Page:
Today I am Thankful: An Ode to Stan Lee

Thursday, November 22, 2018
For my Thanksgiving Day blog post, I was going to write about "things for which this writer is grateful." And there are many including this amazing community.

But I’ve decided to focus on a writer whose work I admired – Stan Lee. If you only know Lee for his cameos in the Marvel movies, you may not know that he was first and foremost a writer. Before there were graphic novels there were comic magazines. By the 1950s Lee was writing a variety of comics including romance, Westerns, humor, science fiction, medieval adventure, horror, and suspense.

How does this impact us? When he got the chance to premier a line of superheroes, he introduced something never before seen, flawed heroes who were just a human as they were heroic. We employ this technique whenever we create a heroine who has a flaw.

Three years ago, my husband and I took the MOOC “The Rise of Superheroes and Their Impact on Pop Culture.” Led by the Smithsonian, it was offered through EdX and included guest lectures by Stan Lee. Yes, I saved every single one of those lectures. What impressed me most was his enthusiasm.

In Lee’s mind, comic magazines weren’t a lesser literary form. They reflected the values and sensibilities of the larger culture. They gave people a chance to explore the same themes found in novels and film. All that differed was the delivery. Writers who think they could whip up just anything for a comic magazine reader had another thing coming. “If you figure that ‘anything goes’ in a comic magazine, a study of any recent copy of Daredevil Comics or Bat Man will show you that a great deal of thought goes into every story; and there are plenty of gimmicks, sub-plots, human interest angles, and the other elements that go into the making of any type of good story, whether it be a comic strip or a novel.”

That quote comes from an article he wrote that appeared in Writer’s Digest in 1947. In “There’s Money in Comics!,” he gave a lot of writing advice that applies to all writers even today. Grab your reader from the start. Make sure your story has a logical flow from scene to scene. Your dialogue has to be solid and realistic. Don’t write down to your reader. Study your markets because what one finds exciting another will consider too fanciful.

Even today I’m grateful that I took the opportunity to study the evolution of the superhero. Have a written a superhero? Not yet but I am playing with an idea. Graphic novels fascinate me because I’ve seen how they pull young readers in as if by magic.

There are so many things that have influenced my writing. I hope that you too have the chance to learn from someone who makes you think about ways to improve your work and your world. To quote Stan Lee - Excelsior!*


*Ever upward.

To find out more about Sue Bradford Edwards' writing, visit her blog, One Writer's Journey.  Sue is also the instructor for Writing Nonfiction for Children and Young Adults. The next session begins January 14th, 2019.


Sioux Roslawski said...

Sue--Thanks for the post and the link. The article was full of great reminders for all writers.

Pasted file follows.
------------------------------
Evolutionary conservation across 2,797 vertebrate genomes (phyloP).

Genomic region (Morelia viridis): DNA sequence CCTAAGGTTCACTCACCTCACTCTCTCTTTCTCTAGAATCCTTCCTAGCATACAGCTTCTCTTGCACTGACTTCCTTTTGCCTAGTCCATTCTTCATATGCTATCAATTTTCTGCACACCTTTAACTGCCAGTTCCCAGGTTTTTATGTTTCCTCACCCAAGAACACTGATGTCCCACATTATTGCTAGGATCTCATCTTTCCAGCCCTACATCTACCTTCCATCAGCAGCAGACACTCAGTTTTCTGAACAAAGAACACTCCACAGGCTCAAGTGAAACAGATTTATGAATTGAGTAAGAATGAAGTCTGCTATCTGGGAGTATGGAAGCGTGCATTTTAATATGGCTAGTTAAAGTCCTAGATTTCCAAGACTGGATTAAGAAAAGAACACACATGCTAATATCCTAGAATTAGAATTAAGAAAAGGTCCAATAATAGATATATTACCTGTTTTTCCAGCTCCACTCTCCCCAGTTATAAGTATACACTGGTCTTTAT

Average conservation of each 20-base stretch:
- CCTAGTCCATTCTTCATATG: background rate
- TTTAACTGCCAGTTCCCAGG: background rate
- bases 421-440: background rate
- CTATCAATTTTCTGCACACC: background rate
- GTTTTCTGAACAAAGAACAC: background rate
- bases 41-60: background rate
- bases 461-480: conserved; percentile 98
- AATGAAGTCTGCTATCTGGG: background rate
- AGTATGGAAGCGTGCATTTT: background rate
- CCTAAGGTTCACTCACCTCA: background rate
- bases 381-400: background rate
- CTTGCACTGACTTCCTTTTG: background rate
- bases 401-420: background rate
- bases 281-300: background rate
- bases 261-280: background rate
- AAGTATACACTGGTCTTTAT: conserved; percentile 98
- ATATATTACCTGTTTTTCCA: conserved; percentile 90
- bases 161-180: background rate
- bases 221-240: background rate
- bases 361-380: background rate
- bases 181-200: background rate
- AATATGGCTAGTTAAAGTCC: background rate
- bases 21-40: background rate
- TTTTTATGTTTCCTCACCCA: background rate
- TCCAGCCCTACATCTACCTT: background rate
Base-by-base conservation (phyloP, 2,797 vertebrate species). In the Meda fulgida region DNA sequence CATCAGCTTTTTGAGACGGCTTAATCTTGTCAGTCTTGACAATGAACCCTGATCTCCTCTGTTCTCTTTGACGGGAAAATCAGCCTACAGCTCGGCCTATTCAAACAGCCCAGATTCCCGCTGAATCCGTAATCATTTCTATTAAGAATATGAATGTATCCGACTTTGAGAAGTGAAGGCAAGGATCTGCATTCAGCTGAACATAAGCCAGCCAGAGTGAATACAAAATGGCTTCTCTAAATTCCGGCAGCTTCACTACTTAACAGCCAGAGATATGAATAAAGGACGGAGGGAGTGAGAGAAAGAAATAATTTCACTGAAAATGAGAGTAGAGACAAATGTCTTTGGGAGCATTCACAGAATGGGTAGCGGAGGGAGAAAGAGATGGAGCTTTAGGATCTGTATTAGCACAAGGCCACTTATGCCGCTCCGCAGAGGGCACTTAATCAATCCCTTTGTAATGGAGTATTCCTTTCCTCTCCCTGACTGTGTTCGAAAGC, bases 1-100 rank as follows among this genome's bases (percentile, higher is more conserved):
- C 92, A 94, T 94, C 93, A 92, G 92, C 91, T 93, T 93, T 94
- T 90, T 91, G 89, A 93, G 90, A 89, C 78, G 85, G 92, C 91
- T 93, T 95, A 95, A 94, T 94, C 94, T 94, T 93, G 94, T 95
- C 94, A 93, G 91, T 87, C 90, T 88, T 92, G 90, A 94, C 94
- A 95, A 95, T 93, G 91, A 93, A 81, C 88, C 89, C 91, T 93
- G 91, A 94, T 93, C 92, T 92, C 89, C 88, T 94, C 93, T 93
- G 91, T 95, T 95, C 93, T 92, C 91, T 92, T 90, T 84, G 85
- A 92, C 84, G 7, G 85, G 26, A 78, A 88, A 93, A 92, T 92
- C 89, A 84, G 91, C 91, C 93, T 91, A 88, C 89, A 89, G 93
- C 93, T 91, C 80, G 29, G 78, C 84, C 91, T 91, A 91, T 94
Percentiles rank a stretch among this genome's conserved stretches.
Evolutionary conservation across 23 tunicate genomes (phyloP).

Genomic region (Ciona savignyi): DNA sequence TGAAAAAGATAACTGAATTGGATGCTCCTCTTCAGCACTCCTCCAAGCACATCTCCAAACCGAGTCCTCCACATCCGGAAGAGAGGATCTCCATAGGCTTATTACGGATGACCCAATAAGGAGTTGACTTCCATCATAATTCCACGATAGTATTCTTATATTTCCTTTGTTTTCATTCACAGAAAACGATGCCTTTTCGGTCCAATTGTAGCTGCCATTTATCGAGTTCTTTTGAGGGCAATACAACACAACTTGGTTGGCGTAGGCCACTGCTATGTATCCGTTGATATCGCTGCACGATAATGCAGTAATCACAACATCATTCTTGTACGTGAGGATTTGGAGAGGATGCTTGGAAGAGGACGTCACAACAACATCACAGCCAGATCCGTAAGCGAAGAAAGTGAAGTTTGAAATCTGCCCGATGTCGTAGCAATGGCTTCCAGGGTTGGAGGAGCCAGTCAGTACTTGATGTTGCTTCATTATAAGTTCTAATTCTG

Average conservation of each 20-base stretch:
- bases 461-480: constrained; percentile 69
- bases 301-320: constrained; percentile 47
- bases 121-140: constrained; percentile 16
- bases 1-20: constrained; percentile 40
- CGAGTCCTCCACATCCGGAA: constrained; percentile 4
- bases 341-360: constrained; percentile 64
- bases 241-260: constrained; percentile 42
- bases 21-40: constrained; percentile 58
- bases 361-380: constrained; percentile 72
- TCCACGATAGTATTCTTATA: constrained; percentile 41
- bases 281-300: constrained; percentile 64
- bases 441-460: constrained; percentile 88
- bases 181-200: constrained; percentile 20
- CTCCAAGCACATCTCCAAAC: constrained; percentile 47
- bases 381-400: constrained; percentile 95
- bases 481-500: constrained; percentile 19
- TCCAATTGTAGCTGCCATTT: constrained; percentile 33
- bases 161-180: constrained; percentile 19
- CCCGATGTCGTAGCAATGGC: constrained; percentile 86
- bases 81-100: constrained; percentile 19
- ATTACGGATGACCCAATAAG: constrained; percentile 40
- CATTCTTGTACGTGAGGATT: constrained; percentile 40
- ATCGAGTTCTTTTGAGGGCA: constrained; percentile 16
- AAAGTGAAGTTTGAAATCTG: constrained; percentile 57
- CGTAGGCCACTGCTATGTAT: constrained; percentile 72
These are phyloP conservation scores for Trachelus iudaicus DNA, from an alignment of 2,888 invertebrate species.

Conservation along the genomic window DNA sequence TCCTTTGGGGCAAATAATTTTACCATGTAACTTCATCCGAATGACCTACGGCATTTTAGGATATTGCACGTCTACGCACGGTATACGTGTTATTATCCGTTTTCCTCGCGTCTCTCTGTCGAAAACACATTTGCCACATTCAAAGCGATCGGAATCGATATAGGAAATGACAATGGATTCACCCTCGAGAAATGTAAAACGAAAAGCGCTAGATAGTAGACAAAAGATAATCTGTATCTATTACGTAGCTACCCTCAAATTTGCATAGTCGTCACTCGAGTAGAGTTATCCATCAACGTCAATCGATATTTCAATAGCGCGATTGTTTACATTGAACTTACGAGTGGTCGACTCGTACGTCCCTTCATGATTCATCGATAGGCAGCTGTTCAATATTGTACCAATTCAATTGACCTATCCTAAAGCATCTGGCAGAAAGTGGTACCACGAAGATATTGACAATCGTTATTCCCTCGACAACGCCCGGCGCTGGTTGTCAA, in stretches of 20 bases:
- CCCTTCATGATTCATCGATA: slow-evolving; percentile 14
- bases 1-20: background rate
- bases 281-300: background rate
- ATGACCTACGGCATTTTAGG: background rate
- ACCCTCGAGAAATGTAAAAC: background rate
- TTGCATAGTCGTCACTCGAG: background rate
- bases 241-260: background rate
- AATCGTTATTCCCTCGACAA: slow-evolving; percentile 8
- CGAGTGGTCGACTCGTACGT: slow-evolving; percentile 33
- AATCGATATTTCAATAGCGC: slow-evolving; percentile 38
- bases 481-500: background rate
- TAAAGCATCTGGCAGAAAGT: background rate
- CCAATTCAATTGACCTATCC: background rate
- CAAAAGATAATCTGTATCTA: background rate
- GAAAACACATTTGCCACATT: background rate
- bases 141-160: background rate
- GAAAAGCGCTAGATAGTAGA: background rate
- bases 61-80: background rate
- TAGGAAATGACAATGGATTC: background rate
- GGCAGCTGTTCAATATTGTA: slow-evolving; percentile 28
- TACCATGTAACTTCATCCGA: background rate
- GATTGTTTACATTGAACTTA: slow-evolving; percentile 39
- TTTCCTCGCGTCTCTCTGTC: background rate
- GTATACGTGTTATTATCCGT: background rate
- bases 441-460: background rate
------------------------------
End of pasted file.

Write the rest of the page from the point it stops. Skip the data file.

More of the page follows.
I hope you're having a delightful holiday surrounded by family and perhaps friends. Happy Thanksgiving.

Angela Mackintosh said...

Stan Lee was awesome! I loved his cameos in all the Marvel movies. I think there are several other franchise movies set to come out, so we still may see him! I always loved that one Simpsons episode where he tries to change into the Hulk. I'm a huge comics fan, but I've never been into super hero comics for some reason, but my hubby grew up on them so I know the world well and go to all the Marvel movies. I think comics are definitely a literary form (I appreciate you saying that), and actually require a different thought process and perhaps more creativity because you have to think about both the images and the words, and when it's best to leave words out and let the illustration do the heavy lifting and vice versa. It's complex. One book that explains that concept pretty well is Scott McCloud's Understanding Comics.

Thanks for the great post, Sue! I hope you're having a Happy Thanksgiving! I'm grateful for you and our entire WOW community. :)

Margo Dill said...

How cool that you learned from Stan Lee! It is always sad when an icon dies, but he left so much behind for all of us to learn from--thank you for reminding us. I also love that flawed hero thing. It is so easier for all of us to relate to heroes and heroines then. Happy Thanksgiving, Sue!

Sue Bradford Edwards said...

Thank you for your kind words, Ladies.

I didn't always see comics as literature. I didn't think they weren't. They simply weren't on my radar. It wasn't until I saw how into them other people were that I started wondering. Then I saw what an impact they have on a friend's son. He understands so much more from a graphic novel AND his vocabulary is impacted, growing and broadening.

We have to reach our readers where they are and it seems foolish to ignore the ones who need the combination of text and image.


Sue Bradford Edwards said...

Our library's copy of understanding comics is "missing." Will have to check the local bookstore. Oh, the horror.

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